Italian Canadiana Publication Guidelines
Manuscripts and books reviews should be sent via e-mail attachment (Word preferred).
Contributors are requested to follow the style sheet for the preparation of manuscripts as indicated in this document.
It is a condition of publication that manuscripts submitted to the journal have not been published and will not be simultaneously submitted or published elsewhere.
By submitting a manuscript or manuscripts, the author(s) agree that copyright for their article is transferred to the Frank Iacobucci Centre for Italian Canadian Studies if and when accepted for publication. Authors of articles will receive two copies of the issue in which their article appears. Reviewers will receive only one copy.
The views expressed in the journal are exclusively those of the authors and do not necessarily reflect those of the editors or publishers or of the Iacobucci Centre for Italian Canadian Studies.
In submitting any work(s), the author releases Italian Canadiana, its editors, and publishers as well as the Iacobucci Centre for Italian Canadian Studies from any and all liability whatsoever, including but not limited to any copyright infringement.
Articles in the journal may not be quoted without written permission from the Editor of Italian Canadiana.
Contributions should not exceed 25 double-spaced pages in length. Submissions are evaluated by at least two readers.
This section will be devoted to Italian Canadian who have clearly distinguished themselves within the Italian Canadian community and the Canadian community at large. Contributions will be requested by the Editor, even though suggestions will be accepted. All material for this section â€“ not differently than scholarly papers â€“ will be refereed by two specialist readers. Contributions should not exceed 25 double-spaced pages in length.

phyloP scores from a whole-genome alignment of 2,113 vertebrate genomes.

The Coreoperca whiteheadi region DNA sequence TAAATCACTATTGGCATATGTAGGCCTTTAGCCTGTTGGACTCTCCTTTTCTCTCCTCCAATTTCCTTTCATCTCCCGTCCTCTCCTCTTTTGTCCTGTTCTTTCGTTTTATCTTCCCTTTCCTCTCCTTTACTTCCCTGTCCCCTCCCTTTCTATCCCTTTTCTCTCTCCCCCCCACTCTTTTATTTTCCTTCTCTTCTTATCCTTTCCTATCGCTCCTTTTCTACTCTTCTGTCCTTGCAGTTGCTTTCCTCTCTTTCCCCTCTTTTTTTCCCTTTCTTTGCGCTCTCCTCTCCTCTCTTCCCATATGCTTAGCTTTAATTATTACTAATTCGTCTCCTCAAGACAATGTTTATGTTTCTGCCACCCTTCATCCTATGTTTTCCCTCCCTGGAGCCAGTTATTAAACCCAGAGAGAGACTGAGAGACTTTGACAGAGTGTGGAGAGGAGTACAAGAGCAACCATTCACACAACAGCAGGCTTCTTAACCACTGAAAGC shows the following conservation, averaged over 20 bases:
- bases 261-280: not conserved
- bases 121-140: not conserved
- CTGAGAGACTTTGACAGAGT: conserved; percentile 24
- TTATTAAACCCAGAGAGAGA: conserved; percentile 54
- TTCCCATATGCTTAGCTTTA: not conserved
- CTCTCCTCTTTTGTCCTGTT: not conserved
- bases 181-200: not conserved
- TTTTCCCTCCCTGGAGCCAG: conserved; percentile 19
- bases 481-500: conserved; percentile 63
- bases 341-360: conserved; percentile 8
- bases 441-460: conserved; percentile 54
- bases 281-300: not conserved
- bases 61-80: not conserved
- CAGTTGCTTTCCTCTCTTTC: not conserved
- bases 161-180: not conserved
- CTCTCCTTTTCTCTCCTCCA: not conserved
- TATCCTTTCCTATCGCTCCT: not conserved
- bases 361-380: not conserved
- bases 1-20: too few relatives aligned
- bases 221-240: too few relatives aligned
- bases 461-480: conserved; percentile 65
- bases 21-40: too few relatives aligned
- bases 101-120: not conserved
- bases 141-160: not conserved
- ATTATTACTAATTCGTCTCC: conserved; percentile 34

This section will be devoted to poetry and short fiction on Italian Canadian issues or by Italian Canadian writers. All material for this section — not differently than scholarly papers — will be refereed by two specialist readers. Contributions should not exceed 25 double-spaced pages in length.
Timeline for completion: 90 days after receiving the book.
Content: book reviews must provide a concise summary of the contents of the book and must address whether or not the book is a valuable contribution to the field. As such, reviews should evaluate the usefulness of the book as well as make mention of who would find the book useful. Reviews should be written in a manner that is accessible to a general readership rather than to an academic audience.
Style: footnotes and references must be kept to a minimum. Include the title, author, place of publication, publisher with your review.
Length: reviews should not be longer than 600-1000 words (about two to four pages).
Author’s Information: include your institutional affiliation.
Incorporate all bibliographical information in the text of article. Do not use footnotes for basic bibliographical information.
Use this method when in “Works Cited” there are two works by the same author:
This attitude is summarized by Maley and Duff who define dramatic activities as “activities which give the students an opportunity to use his or her own personality in creating the material on which part of the language class is to be based.” (Maley and Duff, Drama Techniques in Language Learning 6; see also Maley and Duff “Drama Techniques in Language Learning” 151)
When the reference is obvious, use page only (the title will be in Works Cited under the author):
For McRae, for example, drama is only a part of the language course, which is “wise to restrict to short extracts, and, therefore, to limited class time.” (13)
When the author is not indicated:
Similarly restrictive is the following definition of play-acting in contrast with role-play; play acting
is not role play as the language is pre-determined and learned by heart. This means that the students need not to monitor the speech of others with a view of formulating their own contribution to the discussion. No mental process other than memorization is involved. It does not, therefore, resemble real speech situation. (Livingstone 7)
Use single space for long quotations:
This process is well summarized by Antonio Alessio: